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Worzel Gummidge is a walking, talking scarecrow character in British children's fiction who originally appeared in a series of books by the English novelist Barbara Euphan Todd.[1] It was the first story book published by Puffin Books.[2]

Worzel Gummidge
Worzel Gummidge character
First appearanceWorzel Gummidge
(by Barbara Euphan Todd, 1936) (Book)
Last appearanceThe Green Man
(Planned Reboot, Christmas 2019) (TV)
Created byBarbara Euphan Todd
Portrayed byMackenzie Crook (latest)
Information
SpeciesScarecrow
GenderMale
FamilyEarthy Mangold Chloe raggett

The books were adapted for radio and television a number of times, most successfully with former Doctor Who actor Jon Pertwee taking the lead role from 1979 to 1981 in the Southern Television series Worzel Gummidge, originally produced in the UK (this series was ranked among the top 50 greatest British children's programmes) and later in New Zealand (1987–1989). For the TV series Gummidge had a set of interchangeable turnip, mangelwurzel and swede heads, each of which suited a particular occasion or endowed him with a specific skill.

Contents

OutlineEdit

Worzel Gummidge is a scarecrow that can come to life on Scatterbrook Farm. Worzel stands in ten acre field. He befriended John and Susan who came to stay during the School holidays on the Braithwaites Farm. Worzel normally lands John and Susan in trouble when he is being mischievous, as he goes into a sulk and becomes a normal lifeless scarecrow. This leads others to blame the two children for the trouble Worzel causes.

The Worzel Gummidge books differ from the television adaption; one difference being that in the books Worzel was married to Earthy Mangold. In the first book, Aunt Sally (his Femme fatale in the TV series) is only mentioned in one chapter and the character is an antagonistic bully to Worzel. For the television adaptation, Worzel has a collection of interchangeable heads. In the books, the maker of Worzel Gummidge and other scarecrows is not named the Crowman, but is described as a mysterious figure.

BooksEdit

  • Worzel Gummidge (1936)
  • Worzel Gummidge Again (1937)
  • More About Worzel Gummidge (1938)
  • Worzel Gummidge And Saucy Nancy (1947)
  • Worzel Gummidge Takes A Holiday (1949)
  • Earthy Mangold And Worzel Gummidge (1954)
  • Worzel Gummidge And The Railway Scarecrows (1955)
  • Worzel Gummidge At The Circus (1956)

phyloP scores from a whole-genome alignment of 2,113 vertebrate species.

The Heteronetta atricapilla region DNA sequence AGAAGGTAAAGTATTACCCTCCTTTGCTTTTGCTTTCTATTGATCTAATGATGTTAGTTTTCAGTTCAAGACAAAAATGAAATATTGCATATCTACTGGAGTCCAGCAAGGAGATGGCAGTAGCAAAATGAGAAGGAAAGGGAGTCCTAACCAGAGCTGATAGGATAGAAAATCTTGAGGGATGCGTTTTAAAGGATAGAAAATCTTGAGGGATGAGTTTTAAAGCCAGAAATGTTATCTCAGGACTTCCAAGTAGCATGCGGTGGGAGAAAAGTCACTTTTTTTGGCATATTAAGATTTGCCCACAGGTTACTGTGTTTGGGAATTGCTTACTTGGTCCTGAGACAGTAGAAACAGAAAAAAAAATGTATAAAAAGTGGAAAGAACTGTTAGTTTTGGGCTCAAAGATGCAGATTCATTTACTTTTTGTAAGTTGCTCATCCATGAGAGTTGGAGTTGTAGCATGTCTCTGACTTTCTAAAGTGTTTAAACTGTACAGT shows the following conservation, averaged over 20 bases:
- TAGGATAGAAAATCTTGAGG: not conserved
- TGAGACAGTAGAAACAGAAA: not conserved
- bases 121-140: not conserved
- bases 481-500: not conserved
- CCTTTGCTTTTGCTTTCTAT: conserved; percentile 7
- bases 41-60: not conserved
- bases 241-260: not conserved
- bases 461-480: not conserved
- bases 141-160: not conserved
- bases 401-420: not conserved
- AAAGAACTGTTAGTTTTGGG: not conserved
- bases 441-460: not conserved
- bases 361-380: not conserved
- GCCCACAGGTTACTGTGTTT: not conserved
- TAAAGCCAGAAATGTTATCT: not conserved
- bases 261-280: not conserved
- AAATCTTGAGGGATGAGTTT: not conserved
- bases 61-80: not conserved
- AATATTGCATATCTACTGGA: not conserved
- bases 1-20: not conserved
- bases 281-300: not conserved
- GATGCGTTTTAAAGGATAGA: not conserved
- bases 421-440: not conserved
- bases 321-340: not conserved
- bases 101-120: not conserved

• Worzel Gummidge And The Treasure Ship (1958)
  • Detective Worzel Gummidge (1963)

The first paperback version of the first book, released in 1941, has the distinction of being the first story book published by the famous children's imprint Puffin.

AdaptationsEdit

Children's HourEdit

The first broadcast with Worzel was before World War II on the BBC's Children's Hour. By 1946, Worzel was played by veteran radio actor Philip Wade, John by John Clark, Susan by Rosamund Barnes, and Earthy Mangold by Mabel Constanduros. Later, Worzel was played by Denis Folwell, who went on to play Jack Archer in the long-running BBC radio 4 soap opera The Archers.[1]

Worzel Gummidge Turns DetectiveEdit

The character first appeared on television in 1953 in a four-part series.

JackanoryEdit

In July 1967 five Worzel Gummidge stories were read on Jackanory by Gordon Rollings. Worzel Gummidge Again was read in November 1974 (with one story tying in with Guy Fawkes Night) by Geoffrey Bayldon, later to appear in the 1979-81 TV series.

1979-81 television seriesEdit

Southern Television's production for ITV was written by Keith Waterhouse and Willis Hall, and starred Jon Pertwee as Worzel, with Una Stubbs as Aunt Sally, a life-size fairground doll and Worzel's femme fatale.[3] This was a significant change from the original books, where Aunt Sally is, in fact, Worzel's aunt. The Crowman, who made Worzel and some of his other scarecrow friends, was played by Geoffrey Bayldon, better known for his starring role as the title character of Catweazle. Bill Maynard also appeared as a scarecrow called Sergeant Beetroot.